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    8 Arab Princesses Go on Trial in Belgium for 'Modern Slavery'

    8 Arab Princesses Go on Trial in Belgium for Modern Slavery

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    Eight princesses from the United Arab Emirates have been accused of bringing at least twenty servants to Belgium without a work visa, and then holding them in inhumane conditions, with limited food and no beds to sleep on. The case could have far-reaching consequences for the fight against modern slavery.

    Sheikha al-Nahyan and her seven daughters, from the United Arab Emirates, were regular visitors to Belgium.

    Their accommodation of choice was the luxury suite in the Conrad Hotel in Brussels, while their — at least — twenty female servants, whom they brought along with them, waited on them 24 hours a day.

    But in 2008, their lifestyle was met with an abrupt interruption.

    One of their servants escaped and went to the police.

    Her story was one of long-term suffering. She claimed that she and the other servants were forced to work long hours, sometimes without enough food, and were not provided beds to sleep on, and had their visas confiscated from them. 

    The Belgium police launched an investigation and found that the women were indeed living in "inhumane conditions".

    However, nearly a decade later Sheikha al-Nahyan and her seven daughters have not been convicted on any crimes.

    They are now all facing trial, but their lawyers continue to maintain that proceedings against them are unfair and illegal.

    Sheikha al-Nahyan is a member of the ruling family of Abu Dhabi, and their influence extends internationally.

    Sheikh Mansour bin Zayed al-Nahyan is the owner of Manchester City football club in England.

    The royal family's lawyer repeatedly claimed Belgium police had violated the princesses' rights by searching their hotel rooms.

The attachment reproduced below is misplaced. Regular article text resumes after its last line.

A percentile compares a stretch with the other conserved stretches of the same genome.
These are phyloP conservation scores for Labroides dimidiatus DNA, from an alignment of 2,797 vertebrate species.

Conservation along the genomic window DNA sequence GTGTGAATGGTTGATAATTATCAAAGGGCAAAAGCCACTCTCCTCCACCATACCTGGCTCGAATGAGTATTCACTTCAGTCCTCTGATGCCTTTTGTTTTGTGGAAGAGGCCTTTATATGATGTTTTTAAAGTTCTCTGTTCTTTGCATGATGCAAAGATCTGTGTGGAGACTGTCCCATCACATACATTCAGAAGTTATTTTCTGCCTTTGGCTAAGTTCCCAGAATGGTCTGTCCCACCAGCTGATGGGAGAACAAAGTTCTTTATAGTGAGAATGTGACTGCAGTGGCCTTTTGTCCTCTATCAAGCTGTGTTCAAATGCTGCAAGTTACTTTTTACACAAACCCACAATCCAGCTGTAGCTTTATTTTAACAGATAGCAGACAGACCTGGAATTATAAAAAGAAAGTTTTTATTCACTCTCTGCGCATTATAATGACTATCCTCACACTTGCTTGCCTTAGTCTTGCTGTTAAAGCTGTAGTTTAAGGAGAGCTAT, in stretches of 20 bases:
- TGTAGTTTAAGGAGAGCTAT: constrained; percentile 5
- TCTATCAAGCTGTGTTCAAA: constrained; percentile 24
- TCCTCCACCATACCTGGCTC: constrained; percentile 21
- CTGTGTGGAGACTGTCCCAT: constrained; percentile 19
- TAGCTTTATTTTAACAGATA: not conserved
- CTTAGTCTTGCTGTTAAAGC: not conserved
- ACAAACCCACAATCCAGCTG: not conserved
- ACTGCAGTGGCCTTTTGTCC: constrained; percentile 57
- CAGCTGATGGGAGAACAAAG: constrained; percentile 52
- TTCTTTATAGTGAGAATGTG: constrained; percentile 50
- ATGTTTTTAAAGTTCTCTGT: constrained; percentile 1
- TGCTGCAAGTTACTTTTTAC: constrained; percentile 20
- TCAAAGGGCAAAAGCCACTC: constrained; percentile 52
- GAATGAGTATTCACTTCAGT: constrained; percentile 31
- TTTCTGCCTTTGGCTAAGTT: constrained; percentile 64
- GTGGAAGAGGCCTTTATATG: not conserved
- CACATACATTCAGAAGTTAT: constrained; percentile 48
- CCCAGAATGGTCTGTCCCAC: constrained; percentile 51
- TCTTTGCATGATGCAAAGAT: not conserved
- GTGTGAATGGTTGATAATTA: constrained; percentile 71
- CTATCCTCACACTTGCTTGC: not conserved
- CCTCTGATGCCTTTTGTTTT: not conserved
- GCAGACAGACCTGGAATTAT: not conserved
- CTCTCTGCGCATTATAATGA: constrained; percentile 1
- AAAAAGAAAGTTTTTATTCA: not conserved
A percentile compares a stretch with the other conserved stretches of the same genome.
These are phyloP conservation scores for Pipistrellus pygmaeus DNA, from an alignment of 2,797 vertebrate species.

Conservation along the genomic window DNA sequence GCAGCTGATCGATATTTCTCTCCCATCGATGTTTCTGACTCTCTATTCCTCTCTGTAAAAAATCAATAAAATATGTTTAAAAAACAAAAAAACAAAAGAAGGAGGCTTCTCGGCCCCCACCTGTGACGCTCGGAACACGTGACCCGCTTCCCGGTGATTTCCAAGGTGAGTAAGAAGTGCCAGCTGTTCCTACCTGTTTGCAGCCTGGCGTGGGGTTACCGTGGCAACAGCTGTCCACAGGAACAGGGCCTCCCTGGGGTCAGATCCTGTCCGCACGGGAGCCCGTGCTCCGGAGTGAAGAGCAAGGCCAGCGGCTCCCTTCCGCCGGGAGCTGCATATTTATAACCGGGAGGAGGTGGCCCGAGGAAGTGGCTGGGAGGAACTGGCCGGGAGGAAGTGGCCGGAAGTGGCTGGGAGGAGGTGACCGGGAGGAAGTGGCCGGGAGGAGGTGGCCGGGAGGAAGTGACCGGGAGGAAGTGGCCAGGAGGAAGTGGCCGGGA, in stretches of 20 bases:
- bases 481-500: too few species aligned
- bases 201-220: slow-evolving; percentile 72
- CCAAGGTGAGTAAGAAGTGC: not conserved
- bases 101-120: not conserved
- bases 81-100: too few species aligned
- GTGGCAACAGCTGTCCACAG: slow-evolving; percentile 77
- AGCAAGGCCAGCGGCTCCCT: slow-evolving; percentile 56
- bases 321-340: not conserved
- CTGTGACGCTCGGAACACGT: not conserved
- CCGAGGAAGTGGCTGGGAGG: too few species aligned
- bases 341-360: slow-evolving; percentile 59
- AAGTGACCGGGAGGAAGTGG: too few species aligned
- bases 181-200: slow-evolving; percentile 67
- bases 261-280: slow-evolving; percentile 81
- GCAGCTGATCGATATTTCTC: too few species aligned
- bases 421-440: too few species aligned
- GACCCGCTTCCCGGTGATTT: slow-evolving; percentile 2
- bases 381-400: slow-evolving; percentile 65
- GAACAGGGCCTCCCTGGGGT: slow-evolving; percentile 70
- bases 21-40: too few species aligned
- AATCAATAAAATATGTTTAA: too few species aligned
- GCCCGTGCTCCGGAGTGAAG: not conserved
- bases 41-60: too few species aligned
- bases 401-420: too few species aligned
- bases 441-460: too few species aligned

However, the Belgium justice system is now pressing ahead with the case. The women face charges of human trafficking and breaching Belgian labor regulations.

    If the al-Nahyan princesses are convicted, the ruling could set a significant precedent against modern slavery.

    Human rights activists accuse several Gulf States of supporting modern slavery through a servant system called Kafala, active in UAE, Saudi Arabia and Bahrain.

    It allows employers to become the legal guardian of servants who are allowed to be beaten. All such servants must also seek permission from their employees before being free to seek new employment.

    However, some European human rights groups fear that the case has already been delayed for too long, and that Kafala will be allowed to persist.

    Speaking to German newspaper Deutsche Welle, a spokeswoman for Belgian human rights organization Myria, Patricia LeCocq, said:

    "If the court decides there is enough evidence to support a charge of human trafficking, the accused may have to pay compensation to their employees and may even face a prison sentence.

    "But the problem is that this case is already several years old. Even if the princesses are convicted, chances are the verdict could be very mild," she said.

    Related:

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    Tags:
    slavery, princess, crime, modern slavery, human trafficking, human rights, police, Brussels, United Arab Emirates, Abu Dhabi, Belgium
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